Giving Compass' Take:

• From building raincoats to underground delivery systems and dynamic pavement, the waterfront neighborhood of Quayside in Toronto could soon be a vision of what future cities look like.

• Urban planners and policymakers in the U.S. would do well to take a close look at the innovations described here. How might they lead the way for a more sustainable infrastructure?

• Here's why cities should consider a chief digital officer.

Since Toronto officials announced Sidewalk Labs as its official partner for a "digital city" venture in October 2017, teams at the Alphabet-led company and Waterfront Toronto have joined creative forces to conceptualize an aesthetically appealing and efficient, people-first community: Quayside.

​At a roundtable discussion on Aug. 14-15, leaders from both organizations — a collaborative entity known as "Sidewalk Toronto" — took the stage to give stakeholders and glimpse at the proposed design concepts that Quayside could encompass once it's completed. Jesse Shapins, director of Public Realm at Sidewalk Labs, explained it as designing a "living room, not a formal room," which is evident in its renderings.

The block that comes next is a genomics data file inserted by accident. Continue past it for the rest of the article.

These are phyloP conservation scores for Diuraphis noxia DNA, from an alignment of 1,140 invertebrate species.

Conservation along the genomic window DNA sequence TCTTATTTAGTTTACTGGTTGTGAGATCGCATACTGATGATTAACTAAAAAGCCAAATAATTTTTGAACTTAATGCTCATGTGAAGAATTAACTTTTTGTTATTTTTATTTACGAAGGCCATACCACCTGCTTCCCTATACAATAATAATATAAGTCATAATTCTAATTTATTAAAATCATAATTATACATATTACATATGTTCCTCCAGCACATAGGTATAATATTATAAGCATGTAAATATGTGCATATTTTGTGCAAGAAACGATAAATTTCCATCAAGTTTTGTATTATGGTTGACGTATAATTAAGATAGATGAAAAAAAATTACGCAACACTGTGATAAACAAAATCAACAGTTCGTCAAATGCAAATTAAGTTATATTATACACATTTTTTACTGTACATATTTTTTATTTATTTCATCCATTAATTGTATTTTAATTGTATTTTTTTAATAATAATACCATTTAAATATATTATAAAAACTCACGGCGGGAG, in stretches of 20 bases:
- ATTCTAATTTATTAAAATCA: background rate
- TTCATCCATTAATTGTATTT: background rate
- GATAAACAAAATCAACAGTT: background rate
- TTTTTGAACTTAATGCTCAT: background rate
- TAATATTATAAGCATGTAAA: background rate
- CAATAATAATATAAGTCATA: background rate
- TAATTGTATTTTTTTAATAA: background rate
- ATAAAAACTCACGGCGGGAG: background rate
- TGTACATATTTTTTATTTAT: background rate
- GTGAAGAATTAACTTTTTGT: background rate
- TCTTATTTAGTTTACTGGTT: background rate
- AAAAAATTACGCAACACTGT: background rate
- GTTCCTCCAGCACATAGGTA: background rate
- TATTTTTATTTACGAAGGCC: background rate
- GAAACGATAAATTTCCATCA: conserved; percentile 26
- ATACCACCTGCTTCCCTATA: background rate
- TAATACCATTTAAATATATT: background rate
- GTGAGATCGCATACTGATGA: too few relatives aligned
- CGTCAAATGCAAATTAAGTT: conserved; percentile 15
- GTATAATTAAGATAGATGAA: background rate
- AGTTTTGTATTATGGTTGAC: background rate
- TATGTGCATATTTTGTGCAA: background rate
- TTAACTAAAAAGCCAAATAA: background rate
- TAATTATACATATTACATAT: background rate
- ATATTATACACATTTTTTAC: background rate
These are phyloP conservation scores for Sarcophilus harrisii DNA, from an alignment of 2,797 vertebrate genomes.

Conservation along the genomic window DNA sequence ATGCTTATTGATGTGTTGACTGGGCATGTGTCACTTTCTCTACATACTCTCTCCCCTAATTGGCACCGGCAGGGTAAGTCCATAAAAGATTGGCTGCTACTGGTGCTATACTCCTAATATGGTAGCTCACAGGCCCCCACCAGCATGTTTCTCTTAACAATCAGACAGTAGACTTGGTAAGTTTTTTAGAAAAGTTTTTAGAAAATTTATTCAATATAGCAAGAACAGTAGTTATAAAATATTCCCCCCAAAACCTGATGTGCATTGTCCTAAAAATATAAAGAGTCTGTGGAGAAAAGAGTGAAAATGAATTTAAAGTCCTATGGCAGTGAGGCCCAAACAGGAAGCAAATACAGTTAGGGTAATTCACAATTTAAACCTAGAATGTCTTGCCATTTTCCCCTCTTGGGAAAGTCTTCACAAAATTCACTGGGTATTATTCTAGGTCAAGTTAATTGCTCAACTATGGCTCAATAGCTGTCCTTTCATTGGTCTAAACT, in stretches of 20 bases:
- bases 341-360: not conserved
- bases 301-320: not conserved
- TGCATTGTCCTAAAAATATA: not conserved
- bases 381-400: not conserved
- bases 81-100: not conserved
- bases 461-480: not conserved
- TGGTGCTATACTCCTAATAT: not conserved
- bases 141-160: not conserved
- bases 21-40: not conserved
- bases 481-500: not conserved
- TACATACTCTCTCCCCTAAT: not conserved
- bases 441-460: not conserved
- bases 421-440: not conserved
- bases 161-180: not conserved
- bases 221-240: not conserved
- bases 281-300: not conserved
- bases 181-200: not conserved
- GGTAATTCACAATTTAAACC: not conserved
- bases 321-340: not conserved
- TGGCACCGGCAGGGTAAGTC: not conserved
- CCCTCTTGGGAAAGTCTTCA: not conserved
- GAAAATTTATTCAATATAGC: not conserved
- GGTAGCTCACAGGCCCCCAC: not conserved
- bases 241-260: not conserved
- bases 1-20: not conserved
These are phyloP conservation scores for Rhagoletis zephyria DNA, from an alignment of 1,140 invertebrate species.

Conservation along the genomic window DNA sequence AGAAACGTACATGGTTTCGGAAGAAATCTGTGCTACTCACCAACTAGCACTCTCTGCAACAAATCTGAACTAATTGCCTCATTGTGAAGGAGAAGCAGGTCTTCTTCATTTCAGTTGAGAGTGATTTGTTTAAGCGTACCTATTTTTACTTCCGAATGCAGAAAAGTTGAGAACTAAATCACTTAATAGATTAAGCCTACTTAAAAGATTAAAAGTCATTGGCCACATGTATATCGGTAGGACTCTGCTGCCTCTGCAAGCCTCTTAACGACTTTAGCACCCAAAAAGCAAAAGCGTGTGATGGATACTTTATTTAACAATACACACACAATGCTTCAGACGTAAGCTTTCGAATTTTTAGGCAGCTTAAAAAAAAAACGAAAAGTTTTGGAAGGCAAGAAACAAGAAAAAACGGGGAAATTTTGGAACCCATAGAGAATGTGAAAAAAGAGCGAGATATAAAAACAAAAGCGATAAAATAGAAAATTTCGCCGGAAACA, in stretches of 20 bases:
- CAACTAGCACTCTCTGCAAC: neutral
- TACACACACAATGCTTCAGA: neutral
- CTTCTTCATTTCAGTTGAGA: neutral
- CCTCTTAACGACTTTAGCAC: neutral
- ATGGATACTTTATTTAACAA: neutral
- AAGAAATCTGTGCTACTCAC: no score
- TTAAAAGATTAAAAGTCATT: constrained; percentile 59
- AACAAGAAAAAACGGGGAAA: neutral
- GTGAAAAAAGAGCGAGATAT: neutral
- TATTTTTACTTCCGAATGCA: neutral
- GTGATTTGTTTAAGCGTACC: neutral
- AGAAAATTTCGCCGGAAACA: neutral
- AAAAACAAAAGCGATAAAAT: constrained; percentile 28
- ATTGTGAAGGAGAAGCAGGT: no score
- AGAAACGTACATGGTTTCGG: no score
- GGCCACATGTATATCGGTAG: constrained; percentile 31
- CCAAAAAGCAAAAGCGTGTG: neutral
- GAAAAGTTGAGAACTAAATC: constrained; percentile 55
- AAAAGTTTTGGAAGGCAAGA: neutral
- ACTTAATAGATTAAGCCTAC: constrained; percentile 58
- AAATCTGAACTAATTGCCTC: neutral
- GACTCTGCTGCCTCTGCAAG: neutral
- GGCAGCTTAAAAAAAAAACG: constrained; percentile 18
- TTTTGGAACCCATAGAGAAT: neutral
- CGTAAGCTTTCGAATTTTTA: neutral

The Sidewalk Toronto team has a long way to go before Quayside is a reality. "This work is really complicated," said Aaron Barter, an urban planner at Sidewalk Labs. Yet the Master Innovation and Development Plan (MIDP) is slated for completion in less than a year, and so far, it's shaping up as an impressive project.

Read the full article about futuristic designs from Sidewalk Toronto by Kristin Musulin at